Two managers were under pressure. West Ham were on their worst home run for more than 19 years. Wolves had won one of their past 14 Premier League matches.
Something had to give and once West Ham scored, it was always likely to be Bruno Lage’s Wolves who dropped into the bottom three. They created several chances against David Moyes’s team and controlled much of the possession but continue to be hopeless in front of goal. The belated appearance of a one-time Premier League winner as a second-half substitute, for all that Diego Costa caused problems, could not end the search for only a fourth league goal of the season.
Though shots often whistled past West Ham’s goal, particularly in the latter stages, their collection of three points was testament to taking chances when they are presented, and the value of confident, decisive attackers.
If Moyes is feeling any pressure, he had chosen a strikingly attacking team, with Maxwel Cornet, Lucas Paquetá and Jarrod Bowen in support of Gianluca Scamacca, West Ham’s goalscorer after 29 minutes.
Does Wolves’ signing of Diego Costa, a substitute here, represent desperation or inspiration? The chance to see the old warhorse, 34 on Friday, would have to wait, though a first-half knock to Pedro Neto had Costa raging at Wolves coaches that he was not requested to warm up in readiness to come on. Adama Traoré came on instead, Lage clearly unconvinced Costa was capable of 65 minutes of his wrecking-ball brand of football.
For all super-agent Jorge Mendes’ contacts market, in his advisory role to Wolves’ owner he is still yet to source a striker of the class of Raul Jiménez, whose injury problems continue. And certainly not of the quality of Joao Moutinho and Ruben Neves who both made their 150th Wolves appearances here.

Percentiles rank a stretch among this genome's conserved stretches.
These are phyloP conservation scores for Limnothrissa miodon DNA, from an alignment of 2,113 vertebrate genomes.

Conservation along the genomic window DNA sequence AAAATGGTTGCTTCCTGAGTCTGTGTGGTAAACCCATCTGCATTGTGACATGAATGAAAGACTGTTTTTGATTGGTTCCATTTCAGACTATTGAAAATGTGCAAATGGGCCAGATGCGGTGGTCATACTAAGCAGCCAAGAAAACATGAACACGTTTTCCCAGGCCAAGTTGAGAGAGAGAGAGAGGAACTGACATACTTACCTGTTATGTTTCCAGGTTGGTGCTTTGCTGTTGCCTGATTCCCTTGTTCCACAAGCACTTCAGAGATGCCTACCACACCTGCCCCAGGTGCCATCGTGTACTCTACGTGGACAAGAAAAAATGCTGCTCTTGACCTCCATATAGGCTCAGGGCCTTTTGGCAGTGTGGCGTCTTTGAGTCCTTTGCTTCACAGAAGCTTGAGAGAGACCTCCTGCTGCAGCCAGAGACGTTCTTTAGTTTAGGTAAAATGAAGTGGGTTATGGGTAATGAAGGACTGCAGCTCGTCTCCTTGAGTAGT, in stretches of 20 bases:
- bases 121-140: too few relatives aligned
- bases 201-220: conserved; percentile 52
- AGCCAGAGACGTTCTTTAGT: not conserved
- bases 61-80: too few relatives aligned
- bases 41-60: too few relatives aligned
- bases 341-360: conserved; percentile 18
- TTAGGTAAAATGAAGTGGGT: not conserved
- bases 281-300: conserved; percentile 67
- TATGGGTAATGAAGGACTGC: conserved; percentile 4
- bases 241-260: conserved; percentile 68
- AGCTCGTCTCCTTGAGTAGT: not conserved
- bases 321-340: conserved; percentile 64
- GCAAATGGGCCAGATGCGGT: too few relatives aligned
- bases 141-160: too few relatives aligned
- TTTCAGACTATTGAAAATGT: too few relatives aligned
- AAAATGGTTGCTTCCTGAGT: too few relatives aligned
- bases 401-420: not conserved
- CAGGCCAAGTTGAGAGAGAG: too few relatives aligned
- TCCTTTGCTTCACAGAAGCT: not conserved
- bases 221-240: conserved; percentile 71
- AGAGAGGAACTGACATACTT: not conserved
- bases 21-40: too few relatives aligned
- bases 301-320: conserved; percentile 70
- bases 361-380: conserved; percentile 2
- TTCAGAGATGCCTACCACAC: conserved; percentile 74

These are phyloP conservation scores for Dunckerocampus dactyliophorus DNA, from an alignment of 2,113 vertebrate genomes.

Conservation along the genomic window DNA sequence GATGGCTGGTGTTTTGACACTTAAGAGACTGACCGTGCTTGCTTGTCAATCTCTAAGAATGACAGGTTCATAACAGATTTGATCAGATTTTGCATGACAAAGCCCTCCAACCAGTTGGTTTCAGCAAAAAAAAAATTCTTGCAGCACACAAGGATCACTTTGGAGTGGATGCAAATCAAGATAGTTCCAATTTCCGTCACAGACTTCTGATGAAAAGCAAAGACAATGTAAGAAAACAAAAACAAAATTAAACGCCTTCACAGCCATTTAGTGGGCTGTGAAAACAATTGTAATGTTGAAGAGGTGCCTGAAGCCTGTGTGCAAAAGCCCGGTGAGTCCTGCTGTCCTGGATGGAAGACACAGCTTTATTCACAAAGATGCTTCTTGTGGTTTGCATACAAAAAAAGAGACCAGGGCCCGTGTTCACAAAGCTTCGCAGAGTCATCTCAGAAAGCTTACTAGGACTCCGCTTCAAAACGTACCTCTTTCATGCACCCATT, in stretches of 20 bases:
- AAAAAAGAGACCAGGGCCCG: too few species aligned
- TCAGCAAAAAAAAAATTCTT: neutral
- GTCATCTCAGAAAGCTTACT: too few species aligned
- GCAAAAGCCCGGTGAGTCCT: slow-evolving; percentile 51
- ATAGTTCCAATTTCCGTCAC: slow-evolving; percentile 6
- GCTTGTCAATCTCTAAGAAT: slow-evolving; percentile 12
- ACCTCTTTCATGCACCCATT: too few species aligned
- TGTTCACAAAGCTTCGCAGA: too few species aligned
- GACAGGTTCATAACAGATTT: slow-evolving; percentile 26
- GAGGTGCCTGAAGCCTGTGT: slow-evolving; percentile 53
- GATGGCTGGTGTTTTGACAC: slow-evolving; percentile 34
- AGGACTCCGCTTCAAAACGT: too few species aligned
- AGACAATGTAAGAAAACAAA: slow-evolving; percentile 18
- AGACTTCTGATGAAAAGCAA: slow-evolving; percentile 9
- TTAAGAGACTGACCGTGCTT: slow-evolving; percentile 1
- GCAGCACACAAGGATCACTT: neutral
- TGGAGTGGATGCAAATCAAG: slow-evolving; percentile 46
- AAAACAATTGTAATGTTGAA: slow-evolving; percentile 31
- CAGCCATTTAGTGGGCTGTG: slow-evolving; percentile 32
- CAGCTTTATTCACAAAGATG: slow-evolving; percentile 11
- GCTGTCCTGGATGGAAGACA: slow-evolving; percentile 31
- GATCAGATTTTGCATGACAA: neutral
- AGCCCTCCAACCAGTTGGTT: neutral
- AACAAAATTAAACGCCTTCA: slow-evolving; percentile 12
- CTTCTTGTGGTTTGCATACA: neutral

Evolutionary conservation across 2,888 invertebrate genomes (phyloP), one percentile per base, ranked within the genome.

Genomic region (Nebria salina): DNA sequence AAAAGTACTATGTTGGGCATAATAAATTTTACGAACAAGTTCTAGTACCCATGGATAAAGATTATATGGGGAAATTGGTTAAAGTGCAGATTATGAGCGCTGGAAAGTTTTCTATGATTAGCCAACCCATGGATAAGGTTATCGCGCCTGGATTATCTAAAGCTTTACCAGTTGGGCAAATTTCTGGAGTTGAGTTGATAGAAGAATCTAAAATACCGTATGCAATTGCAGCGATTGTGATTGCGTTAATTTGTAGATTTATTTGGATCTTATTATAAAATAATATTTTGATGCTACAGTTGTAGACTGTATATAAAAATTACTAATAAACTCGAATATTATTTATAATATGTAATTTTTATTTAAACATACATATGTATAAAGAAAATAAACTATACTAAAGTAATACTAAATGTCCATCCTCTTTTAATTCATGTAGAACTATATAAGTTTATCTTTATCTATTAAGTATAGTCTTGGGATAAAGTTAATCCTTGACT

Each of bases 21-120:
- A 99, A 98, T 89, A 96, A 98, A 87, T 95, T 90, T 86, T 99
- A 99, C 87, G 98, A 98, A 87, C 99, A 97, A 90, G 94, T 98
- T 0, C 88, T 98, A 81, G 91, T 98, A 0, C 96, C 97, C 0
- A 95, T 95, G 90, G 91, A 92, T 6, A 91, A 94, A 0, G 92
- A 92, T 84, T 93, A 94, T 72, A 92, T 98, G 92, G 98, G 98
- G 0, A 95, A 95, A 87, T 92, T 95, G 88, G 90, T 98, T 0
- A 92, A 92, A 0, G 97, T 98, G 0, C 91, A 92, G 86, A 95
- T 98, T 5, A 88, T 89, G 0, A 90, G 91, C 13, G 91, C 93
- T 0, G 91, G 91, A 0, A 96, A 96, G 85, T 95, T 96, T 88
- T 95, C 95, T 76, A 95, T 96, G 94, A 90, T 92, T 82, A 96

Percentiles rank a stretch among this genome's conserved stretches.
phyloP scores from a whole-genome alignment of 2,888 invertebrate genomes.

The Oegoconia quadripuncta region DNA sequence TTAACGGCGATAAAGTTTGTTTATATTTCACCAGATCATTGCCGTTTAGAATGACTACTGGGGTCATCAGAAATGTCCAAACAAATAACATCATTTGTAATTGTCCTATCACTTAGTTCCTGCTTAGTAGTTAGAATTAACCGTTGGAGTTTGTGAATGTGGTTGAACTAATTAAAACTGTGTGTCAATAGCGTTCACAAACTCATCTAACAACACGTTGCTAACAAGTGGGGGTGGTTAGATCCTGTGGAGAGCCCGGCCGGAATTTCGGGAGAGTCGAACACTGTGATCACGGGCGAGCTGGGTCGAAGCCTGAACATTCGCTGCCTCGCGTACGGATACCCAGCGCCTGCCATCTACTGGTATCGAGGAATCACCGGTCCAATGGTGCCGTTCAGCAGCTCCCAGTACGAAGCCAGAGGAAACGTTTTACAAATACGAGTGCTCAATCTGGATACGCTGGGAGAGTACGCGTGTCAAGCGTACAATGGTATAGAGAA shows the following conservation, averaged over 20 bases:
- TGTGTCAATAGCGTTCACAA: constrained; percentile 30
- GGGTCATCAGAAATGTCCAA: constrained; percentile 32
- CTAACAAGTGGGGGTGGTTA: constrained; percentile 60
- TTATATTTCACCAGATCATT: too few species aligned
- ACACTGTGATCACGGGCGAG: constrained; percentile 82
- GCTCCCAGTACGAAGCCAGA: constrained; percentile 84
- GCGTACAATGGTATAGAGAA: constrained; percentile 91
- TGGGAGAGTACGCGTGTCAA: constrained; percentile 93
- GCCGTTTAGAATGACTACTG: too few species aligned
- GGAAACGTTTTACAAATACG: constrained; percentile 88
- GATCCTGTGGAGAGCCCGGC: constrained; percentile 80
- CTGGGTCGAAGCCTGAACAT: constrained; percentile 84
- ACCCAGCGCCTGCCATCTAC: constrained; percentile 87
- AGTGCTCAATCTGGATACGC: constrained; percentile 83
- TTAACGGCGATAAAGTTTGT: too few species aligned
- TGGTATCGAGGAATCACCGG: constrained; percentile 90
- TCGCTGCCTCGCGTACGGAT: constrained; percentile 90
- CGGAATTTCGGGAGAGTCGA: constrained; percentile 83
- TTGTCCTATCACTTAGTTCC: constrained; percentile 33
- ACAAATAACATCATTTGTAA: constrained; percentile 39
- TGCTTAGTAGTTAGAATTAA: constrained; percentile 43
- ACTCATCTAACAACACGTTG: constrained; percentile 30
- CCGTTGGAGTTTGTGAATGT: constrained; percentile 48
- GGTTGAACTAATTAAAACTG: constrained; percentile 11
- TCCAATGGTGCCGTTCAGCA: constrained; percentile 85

Neves, in the absence of the suspended Nathan Collins, was partnering Max Kilman in central defence. The younger Portuguese maestro is an adaptable sort but an early booking for baulking Bowen put him on a disciplinary tightrope as Wolves began to struggle with the speed of West Ham’s counterattacks. Initially, West Ham had struggled with Neto as a false No 9, Lukasz Fabianski asked to make two, full-length saves, the first from Daniel Podence, the second from Jonny, both coming in from the flanks.
Moyes came to the edge of his outsized technical area to restore order and his team took up the cudgels, Bowen to the fore in forcing a fumbled save from José Sá that Jonny had to sweep up. Neto’s departure had placed Gonçalo Guedes in a central role and Wolves clearly missed Neves’ control in midfield.
Bowen’s speed was the decisive factor in Scamacca’s first Premier League goal, carving out space after a pass from the Italian and Kilman’s tackle could only direct the ball into the striker’s path. Scamacca’s celebration was almost as fierce as a finish that arced beyond Sá, taking a slight but decisive deflection off Jonny.
From the beginning of the second half, West Ham looked happy to sit back. Traoré’s splat of a finish further reminded of Lage’s team’s problems in front of goal. Wastefulness and slack defending is a bad combination. West Ham’s second goal, though expertly steered in by Bowen, came soon after Traoré’s miss, and far too easily. Thilo Kehrer’s shot was blocked by Kilman and Bowen could then use Rayan Aït-Nouri as a screen to beat Sá.
With 58 minutes gone, all seeming lost, Lage pushed the Costa button. On he came with trademark snarl as he ordered his new colleagues into position. Wolves abandoned their previous oblique passing patterns, to instead get the ball launched into the mixer, where Costa asked very different questions of Craig Dawson and Kurt Zouma in the Hammers’ central defense.
The first big chance came 10 minutes in. Traoré’s cross found Costa unmarked and yet he headed wide, this time saving the snarl for himself. It was next aimed at an assistant referee when he had set up Podence for a tap-in but had loped offside. At least something was at last happening up front for Wolves.
Without goals, or ever looking likely to score them, Wolves, booed off at full-time, will be staying in the bottom three.
George is Digismak’s reported cum editor with 13 years of experience in Journalism